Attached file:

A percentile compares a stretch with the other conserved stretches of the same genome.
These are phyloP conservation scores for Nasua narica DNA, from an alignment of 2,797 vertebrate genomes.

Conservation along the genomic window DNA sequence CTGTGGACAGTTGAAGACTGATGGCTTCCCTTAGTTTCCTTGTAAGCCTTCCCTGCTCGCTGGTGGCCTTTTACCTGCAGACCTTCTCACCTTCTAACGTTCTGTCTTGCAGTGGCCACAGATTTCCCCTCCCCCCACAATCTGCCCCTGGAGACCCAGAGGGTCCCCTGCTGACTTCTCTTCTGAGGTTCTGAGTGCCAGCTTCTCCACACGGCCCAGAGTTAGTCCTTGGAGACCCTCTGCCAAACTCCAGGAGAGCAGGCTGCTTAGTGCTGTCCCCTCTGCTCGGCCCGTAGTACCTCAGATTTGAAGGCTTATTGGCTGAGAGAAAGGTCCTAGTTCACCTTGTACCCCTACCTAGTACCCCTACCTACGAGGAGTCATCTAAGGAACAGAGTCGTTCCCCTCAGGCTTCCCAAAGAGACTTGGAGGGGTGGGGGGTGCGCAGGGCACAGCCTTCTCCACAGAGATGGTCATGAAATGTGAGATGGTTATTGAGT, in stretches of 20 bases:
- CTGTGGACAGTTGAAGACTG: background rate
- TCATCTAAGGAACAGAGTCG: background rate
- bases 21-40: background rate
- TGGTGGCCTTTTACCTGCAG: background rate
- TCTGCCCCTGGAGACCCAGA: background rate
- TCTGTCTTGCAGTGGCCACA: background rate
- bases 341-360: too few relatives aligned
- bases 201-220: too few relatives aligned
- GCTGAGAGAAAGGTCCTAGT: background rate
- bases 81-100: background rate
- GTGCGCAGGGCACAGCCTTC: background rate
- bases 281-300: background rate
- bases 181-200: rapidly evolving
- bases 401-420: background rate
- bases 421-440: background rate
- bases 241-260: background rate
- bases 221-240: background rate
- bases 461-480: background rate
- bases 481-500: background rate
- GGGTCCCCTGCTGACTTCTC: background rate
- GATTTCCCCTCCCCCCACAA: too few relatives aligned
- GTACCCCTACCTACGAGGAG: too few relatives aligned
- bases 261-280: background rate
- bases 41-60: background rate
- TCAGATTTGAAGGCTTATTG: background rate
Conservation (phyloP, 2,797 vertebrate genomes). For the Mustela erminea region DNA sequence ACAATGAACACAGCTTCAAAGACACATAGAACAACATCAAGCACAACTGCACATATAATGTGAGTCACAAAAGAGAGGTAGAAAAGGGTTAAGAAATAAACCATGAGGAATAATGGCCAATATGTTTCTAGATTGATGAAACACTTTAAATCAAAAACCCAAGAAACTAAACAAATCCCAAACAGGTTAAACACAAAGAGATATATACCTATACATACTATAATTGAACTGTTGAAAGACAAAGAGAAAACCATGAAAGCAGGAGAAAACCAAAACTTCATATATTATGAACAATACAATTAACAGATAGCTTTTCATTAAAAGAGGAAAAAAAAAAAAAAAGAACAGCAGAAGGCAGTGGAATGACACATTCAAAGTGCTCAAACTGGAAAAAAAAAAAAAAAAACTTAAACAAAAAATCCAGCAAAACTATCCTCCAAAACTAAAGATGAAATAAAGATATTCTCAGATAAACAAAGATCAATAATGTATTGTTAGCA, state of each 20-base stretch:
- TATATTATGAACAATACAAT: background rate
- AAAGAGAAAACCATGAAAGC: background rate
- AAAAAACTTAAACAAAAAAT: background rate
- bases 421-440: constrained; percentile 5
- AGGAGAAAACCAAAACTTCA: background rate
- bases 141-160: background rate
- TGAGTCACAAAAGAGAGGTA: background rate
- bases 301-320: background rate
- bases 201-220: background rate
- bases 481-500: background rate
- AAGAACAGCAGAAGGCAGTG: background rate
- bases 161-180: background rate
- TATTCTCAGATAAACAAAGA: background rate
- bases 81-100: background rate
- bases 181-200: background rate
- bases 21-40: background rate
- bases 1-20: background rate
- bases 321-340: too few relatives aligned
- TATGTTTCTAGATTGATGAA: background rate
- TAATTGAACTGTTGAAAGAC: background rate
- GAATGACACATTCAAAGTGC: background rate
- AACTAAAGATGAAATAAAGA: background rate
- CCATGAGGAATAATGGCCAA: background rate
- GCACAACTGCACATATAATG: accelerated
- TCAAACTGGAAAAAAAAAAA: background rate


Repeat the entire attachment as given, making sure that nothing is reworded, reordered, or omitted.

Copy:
A percentile compares a stretch with the other conserved stretches of the same genome.
These are phyloP conservation scores for Nasua narica DNA, from an alignment of 2,797 vertebrate genomes.

Conservation along the genomic window DNA sequence CTGTGGACAGTTGAAGACTGATGGCTTCCCTTAGTTTCCTTGTAAGCCTTCCCTGCTCGCTGGTGGCCTTTTACCTGCAGACCTTCTCACCTTCTAACGTTCTGTCTTGCAGTGGCCACAGATTTCCCCTCCCCCCACAATCTGCCCCTGGAGACCCAGAGGGTCCCCTGCTGACTTCTCTTCTGAGGTTCTGAGTGCCAGCTTCTCCACACGGCCCAGAGTTAGTCCTTGGAGACCCTCTGCCAAACTCCAGGAGAGCAGGCTGCTTAGTGCTGTCCCCTCTGCTCGGCCCGTAGTACCTCAGATTTGAAGGCTTATTGGCTGAGAGAAAGGTCCTAGTTCACCTTGTACCCCTACCTAGTACCCCTACCTACGAGGAGTCATCTAAGGAACAGAGTCGTTCCCCTCAGGCTTCCCAAAGAGACTTGGAGGGGTGGGGGGTGCGCAGGGCACAGCCTTCTCCACAGAGATGGTCATGAAATGTGAGATGGTTATTGAGT, in stretches of 20 bases:
- CTGTGGACAGTTGAAGACTG: background rate
- TCATCTAAGGAACAGAGTCG: background rate
- bases 21-40: background rate
- TGGTGGCCTTTTACCTGCAG: background rate
- TCTGCCCCTGGAGACCCAGA: background rate
- TCTGTCTTGCAGTGGCCACA: background rate
- bases 341-360: too few relatives aligned
- bases 201-220: too few relatives aligned
- GCTGAGAGAAAGGTCCTAGT: background rate
- bases 81-100: background rate
- GTGCGCAGGGCACAGCCTTC: background rate
- bases 281-300: background rate
- bases 181-200: rapidly evolving
- bases 401-420: background rate
- bases 421-440: background rate
- bases 241-260: background rate
- bases 221-240: background rate
- bases 461-480: background rate
- bases 481-500: background rate
- GGGTCCCCTGCTGACTTCTC: background rate
- GATTTCCCCTCCCCCCACAA: too few relatives aligned
- GTACCCCTACCTACGAGGAG: too few relatives aligned
- bases 261-280: background rate
- bases 41-60: background rate
- TCAGATTTGAAGGCTTATTG: background rate
Conservation (phyloP, 2,797 vertebrate genomes). For the Mustela erminea region DNA sequence ACAATGAACACAGCTTCAAAGACACATAGAACAACATCAAGCACAACTGCACATATAATGTGAGTCACAAAAGAGAGGTAGAAAAGGGTTAAGAAATAAACCATGAGGAATAATGGCCAATATGTTTCTAGATTGATGAAACACTTTAAATCAAAAACCCAAGAAACTAAACAAATCCCAAACAGGTTAAACACAAAGAGATATATACCTATACATACTATAATTGAACTGTTGAAAGACAAAGAGAAAACCATGAAAGCAGGAGAAAACCAAAACTTCATATATTATGAACAATACAATTAACAGATAGCTTTTCATTAAAAGAGGAAAAAAAAAAAAAAAGAACAGCAGAAGGCAGTGGAATGACACATTCAAAGTGCTCAAACTGGAAAAAAAAAAAAAAAAACTTAAACAAAAAATCCAGCAAAACTATCCTCCAAAACTAAAGATGAAATAAAGATATTCTCAGATAAACAAAGATCAATAATGTATTGTTAGCA, state of each 20-base stretch:
- TATATTATGAACAATACAAT: background rate
- AAAGAGAAAACCATGAAAGC: background rate
- AAAAAACTTAAACAAAAAAT: background rate
- bases 421-440: constrained; percentile 5
- AGGAGAAAACCAAAACTTCA: background rate
- bases 141-160: background rate
- TGAGTCACAAAAGAGAGGTA: background rate
- bases 301-320: background rate
- bases 201-220: background rate
- bases 481-500: background rate
- AAGAACAGCAGAAGGCAGTG: background rate
- bases 161-180: background rate
- TATTCTCAGATAAACAAAGA: background rate
- bases 81-100: background rate
- bases 181-200: background rate
- bases 21-40: background rate
- bases 1-20: background rate
- bases 321-340: too few relatives aligned
- TATGTTTCTAGATTGATGAA: background rate
- TAATTGAACTGTTGAAAGAC: background rate
- GAATGACACATTCAAAGTGC: background rate
- AACTAAAGATGAAATAAAGA: background rate
- CCATGAGGAATAATGGCCAA: background rate
- GCACAACTGCACATATAATG: accelerated
- TCAAACTGGAAAAAAAAAAA: background rate